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Feb 242014
 
 February 24, 2014  Posted by  DIY, Features, Hot Deals, Shopping
Hands using price gun on garment

Buying new clothes usually means spending money, no matter where you shop.

One thing I learned not long ago was how to consign clothes for sale in order to better afford new ones. This is also a great way to make sure that your closet, drawers and other places you store clothes are more clutter-free.

Before heading over to my first consignment store, I did some research and had lengthy conversations with multiple store owners throughout Baltimore. Each store is different in terms of what it’s looking for, but here are a few tips for successful consigning:

Call first. Many consignment stores will only take designer names and most will take clothes by appointment only. Some fill up so quickly that they won’t meet with you until they’re ready for more stock.

Think about the time of year. Most consignment shops take clothes that are in-season only. It’s best to plan as early as possible because, just like other stores, consignment stores put clothes out on the racks seasonally. They may already have spring/summer clothing out even though it’s still winter coat weather.

Make sure your clothes are washed and without wrinkles. Most places will not take your used garments if they have the slightest stain.  If you have even just a couple of wrinkles, they will also most likely ask that you get your piece dry cleaned before bringing it back.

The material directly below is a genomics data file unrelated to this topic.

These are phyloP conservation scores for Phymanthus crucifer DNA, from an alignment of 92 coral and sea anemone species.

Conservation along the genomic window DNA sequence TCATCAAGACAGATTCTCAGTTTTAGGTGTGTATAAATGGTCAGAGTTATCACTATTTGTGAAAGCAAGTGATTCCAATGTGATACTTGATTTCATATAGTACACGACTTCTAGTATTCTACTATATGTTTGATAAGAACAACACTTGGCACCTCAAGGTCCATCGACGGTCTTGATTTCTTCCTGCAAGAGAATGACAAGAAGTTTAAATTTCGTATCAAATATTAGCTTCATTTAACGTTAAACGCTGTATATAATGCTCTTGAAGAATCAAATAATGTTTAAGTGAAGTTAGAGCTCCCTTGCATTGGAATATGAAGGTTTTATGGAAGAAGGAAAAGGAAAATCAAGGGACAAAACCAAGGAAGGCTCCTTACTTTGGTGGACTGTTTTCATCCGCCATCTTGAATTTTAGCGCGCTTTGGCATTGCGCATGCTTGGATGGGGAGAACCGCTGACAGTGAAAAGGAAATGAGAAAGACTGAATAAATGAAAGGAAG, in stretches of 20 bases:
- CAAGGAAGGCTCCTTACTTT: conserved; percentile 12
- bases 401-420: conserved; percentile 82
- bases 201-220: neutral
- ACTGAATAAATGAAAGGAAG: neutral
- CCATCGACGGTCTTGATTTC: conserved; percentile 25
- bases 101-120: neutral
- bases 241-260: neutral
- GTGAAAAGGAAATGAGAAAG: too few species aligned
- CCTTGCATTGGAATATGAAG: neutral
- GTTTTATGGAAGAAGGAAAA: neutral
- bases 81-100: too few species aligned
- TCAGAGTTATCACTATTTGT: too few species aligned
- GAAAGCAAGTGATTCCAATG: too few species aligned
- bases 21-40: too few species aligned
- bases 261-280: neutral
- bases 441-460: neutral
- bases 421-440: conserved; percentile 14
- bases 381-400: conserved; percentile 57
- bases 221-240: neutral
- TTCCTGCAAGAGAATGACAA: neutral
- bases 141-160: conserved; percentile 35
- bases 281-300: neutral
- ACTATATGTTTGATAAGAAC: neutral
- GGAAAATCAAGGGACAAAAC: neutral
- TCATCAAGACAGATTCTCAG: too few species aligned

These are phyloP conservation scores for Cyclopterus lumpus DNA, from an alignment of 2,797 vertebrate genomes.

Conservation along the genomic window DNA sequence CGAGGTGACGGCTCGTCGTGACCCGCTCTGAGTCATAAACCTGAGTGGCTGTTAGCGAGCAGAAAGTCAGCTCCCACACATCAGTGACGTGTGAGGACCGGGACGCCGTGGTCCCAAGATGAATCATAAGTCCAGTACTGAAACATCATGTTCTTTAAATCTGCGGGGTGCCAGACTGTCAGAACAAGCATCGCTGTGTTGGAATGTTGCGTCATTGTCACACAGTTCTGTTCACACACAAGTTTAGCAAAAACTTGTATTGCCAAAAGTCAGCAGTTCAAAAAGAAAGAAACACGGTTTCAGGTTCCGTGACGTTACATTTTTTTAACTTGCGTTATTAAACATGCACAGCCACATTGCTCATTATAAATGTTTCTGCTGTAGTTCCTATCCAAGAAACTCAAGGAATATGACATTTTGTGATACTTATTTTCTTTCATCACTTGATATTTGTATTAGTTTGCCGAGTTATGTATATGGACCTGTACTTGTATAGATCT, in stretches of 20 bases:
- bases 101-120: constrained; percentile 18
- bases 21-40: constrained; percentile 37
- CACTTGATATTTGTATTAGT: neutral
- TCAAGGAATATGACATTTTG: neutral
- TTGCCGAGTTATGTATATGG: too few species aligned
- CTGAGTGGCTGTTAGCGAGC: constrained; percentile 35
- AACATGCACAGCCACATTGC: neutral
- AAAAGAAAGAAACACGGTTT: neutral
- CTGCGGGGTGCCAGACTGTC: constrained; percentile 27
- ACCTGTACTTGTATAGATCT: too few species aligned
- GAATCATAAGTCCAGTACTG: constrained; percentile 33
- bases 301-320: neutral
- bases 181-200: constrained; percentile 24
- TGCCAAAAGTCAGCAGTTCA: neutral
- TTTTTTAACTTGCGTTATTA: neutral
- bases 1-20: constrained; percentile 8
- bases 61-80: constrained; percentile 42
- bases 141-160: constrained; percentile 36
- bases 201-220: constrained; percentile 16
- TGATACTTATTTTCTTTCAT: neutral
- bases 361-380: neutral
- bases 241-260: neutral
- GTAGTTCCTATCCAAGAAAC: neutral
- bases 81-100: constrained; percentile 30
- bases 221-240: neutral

Start with some of your best pieces. That way, the next time you call, the store owner may be more inclined to meet with you sooner rather than later.

Don’t have any expectations. Don’t put a price on a piece of clothing unless you are thinking about keeping it. The store owners know their own inventory and customers best, so leave the pricing up to them. Also, don’t expect them to like a piece of clothing as much as you might. It’s best to come to store owners with an open mind.

Find out how and when you will receive payment. Each store works differently. Some may cut you a check for every item sold or some may decide to cut you a check for items sold within a given period of time. They may even be able to set it up to pay you electronically. Also, not all stores will offer cash for your clothes – some may offer only store credit. Decide which one is more important.

Don’t bring anything to consign that you wouldn’t buy yourself. You are truly your best critic. If you bought something on a whim that has unusual patterns or was part of a trend that has been out of style for quite some time, consigning the item may not work. Most consignment store owners are very selective.

Every time I have consigned my clothing, it’s been a huge success.  I continue to donate pieces I can’t consign to local charities. It’s definitely a process working with a new consignment store to sell clothing, but it’s worthwhile. Who doesn’t love having extra spending money in exchange for something that could be just collecting dust?

Carrie Oleynik

2 comments on “How to consign your old clothes

  1. Samantha on said:

    I quit selling to consignment stores ages ago. Now I stick to the consignment sales done every few months. Price them myself, get a higher percentage back, and chose to either donate or take back anything that doesn’t sell. It’s more work, but if you are doing it for the money it’s the better deal by far.

  2. Carrie O. on said:

    Interesting tip, Samantha. Thanks for sharing!